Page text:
From the jaw-dropping keyboard pyrotechnics of Art Tatum and the percussive minimalism of Thelonious Monk to the melancholy lushness of Bill Evans, jazz has produced many outstanding and unique pianists. One of the most influential piano players of the late 20th and early 21st centuries is Keith Jarrett, a musical polymath renowned for his lengthy, spontaneously composed solo recitals.
A child piano prodigy gifted with perfect pitch, Jarrett was born in Allentown, Pennsylvania in 1945. He started playing piano at the age of three, then appeared on a TV talent show a year later, and gave his first concert at the age of seven. In his late teens, Jarrett attended Boston’s prestigious Berklee School Of Music before moving to New York in 1965, where drummer Art Blakey recruited him for the vacant piano chair in his famous hard bop group, The Jazz Messengers. A year later, in 1966 – the year Jarrett made his first solo record – the pianist joined saxophonist Charles Lloyd’s groundbreaking quartet, and in 1970, played electric organ with Miles Davis‘ boundary-breaking avant-jazz-rock band.
In 1971, Jarrett began a career-long association with ECM, producer Manfred Eicher’s Munich-based label. Four years later, Jarrett became a jazz superstar with the release of The Köln Concert, the most successful solo jazz album ever in terms of sales. While Jarrett continued to play solo concerts, he also simultaneously led two different but equally remarkable quartets during the 70s; the avant-garde “American Quartet” and a less outré group comprising Scandinavian musicians dubbed the “European Quartet.”
Given the wide scope of his talent and musical interests, Jarrett also ventured away from jazz into the world of classical music, wrote orchestral works, and performed in a variety of different settings. In 1983, the pianist put together the Standards Trio, devoted to reinterpreting the repertoire of the Great American Songbook. The group was prolific and long-lasting, producing some of Jarrett’s most satisfying works during its 26-year lifetime.
For an artist like Jarrett, selecting 20 of his best pieces is no easy task. Although he is an accomplished multi-instrumentalist, his signature instrument is the pianoforte. For the introduction that follows, we’ve decided to focus exclusively on his exceptional keyboard work.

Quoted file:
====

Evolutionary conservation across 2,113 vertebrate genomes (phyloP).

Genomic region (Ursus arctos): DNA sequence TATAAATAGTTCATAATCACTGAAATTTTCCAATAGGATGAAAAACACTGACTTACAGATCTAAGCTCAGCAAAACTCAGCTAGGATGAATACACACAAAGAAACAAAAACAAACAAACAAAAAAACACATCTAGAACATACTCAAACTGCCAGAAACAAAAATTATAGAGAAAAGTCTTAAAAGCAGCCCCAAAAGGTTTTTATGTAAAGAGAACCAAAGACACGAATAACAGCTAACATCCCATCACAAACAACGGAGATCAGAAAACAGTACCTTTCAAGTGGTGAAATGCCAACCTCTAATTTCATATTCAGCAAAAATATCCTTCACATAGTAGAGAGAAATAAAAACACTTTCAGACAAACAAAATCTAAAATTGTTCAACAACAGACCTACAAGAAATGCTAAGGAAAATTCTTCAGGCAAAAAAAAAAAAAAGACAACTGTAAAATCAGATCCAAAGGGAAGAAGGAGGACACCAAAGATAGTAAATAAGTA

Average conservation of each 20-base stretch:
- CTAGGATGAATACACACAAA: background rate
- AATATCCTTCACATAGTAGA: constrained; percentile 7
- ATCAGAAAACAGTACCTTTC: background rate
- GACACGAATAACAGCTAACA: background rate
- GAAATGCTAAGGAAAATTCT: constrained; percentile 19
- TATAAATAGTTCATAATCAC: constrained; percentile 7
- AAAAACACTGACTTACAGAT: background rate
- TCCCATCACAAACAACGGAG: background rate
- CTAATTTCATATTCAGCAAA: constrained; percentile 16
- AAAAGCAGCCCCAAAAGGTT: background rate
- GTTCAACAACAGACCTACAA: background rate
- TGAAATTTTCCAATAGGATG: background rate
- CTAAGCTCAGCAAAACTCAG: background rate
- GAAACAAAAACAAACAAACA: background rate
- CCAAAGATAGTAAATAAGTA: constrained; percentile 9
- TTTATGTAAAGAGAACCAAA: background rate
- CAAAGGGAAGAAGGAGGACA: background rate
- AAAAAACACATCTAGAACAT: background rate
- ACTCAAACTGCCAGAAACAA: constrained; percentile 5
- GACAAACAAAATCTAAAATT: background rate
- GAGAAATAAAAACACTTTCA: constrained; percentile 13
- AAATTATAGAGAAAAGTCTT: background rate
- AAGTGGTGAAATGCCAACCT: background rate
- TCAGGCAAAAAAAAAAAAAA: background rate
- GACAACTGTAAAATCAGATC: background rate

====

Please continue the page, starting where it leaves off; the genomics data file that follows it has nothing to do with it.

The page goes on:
The Solo Concerts
The most appropriate place to begin our journey is with his famed solo recitals, beginning with a selection from 1975’s The Köln Concert, one of Keith Jarrett’s best pieces. The 66-minute performance was a triumph over adversity. Jarrett, fatigued by travel and sleep deprivation, hated the sound of the concert hall’s less-than-perfect piano and played the concert while wearing a back brace. Ultimately, the resulting double LP captured the pianist at his most mellifluous. The performance is riveting from beginning to end, but the opening and longest improvisation, “Part 1,” is magical in the way the music begins tentatively and gradually unfurls to create a richly embroidered tapestry of sound.
For some Jarrett devotees, 1973’s Solo Concerts: Bremen/Lausanne, a 3-LP set recorded in Germany and Switzerland, represents the pinnacle of his improvised work. It’s best represented on the opening side, “Bremen, July 12, 1973 – Pt. 1,” which blends the bittersweet romanticism of Bill Evans with the precise melodic clarity of Ahmad Jamal (both pianists influenced Jarrett profoundly).
Arguably more beautiful is “Kyoto Part 1,” a 43-minute improvisation that begins as a luminous nocturne and opened Jarrett’s Sun Bear Concerts, a 10-LP box set chronicling the pianist’s Japanese tour in 1976. (At the time it was highly unusual for a record label to record and release an entire tour, but it further illustrates ECM’s dedication to Jarrett, as well as Jarrett’s versatility from one night to the next.)
In a live setting, the presence of an audience seemed to propel Jarrett into an orgasmic state of rapture. He often accompanied his playing with ecstatic cries and moans. And yet, an audience wasn’t always the necessary catalyst to spark Jarrett’s inspiration, as 1977’s studio solo offering, Staircase, showed. The double album contained four multi-part themed improvisations, of which “Sand: Part 2” showcased his limpid right-hand lines cascading over a churning, ostinato bass line in a compelling expression of creative impulses becoming a musical reality.
Not all Jarrett’s live improvisations were epic pieces, like the concise “Heartland” from the 1981 LP Concerts; a stately, heartfelt hymnal that channels the exultant cadences of gospel music.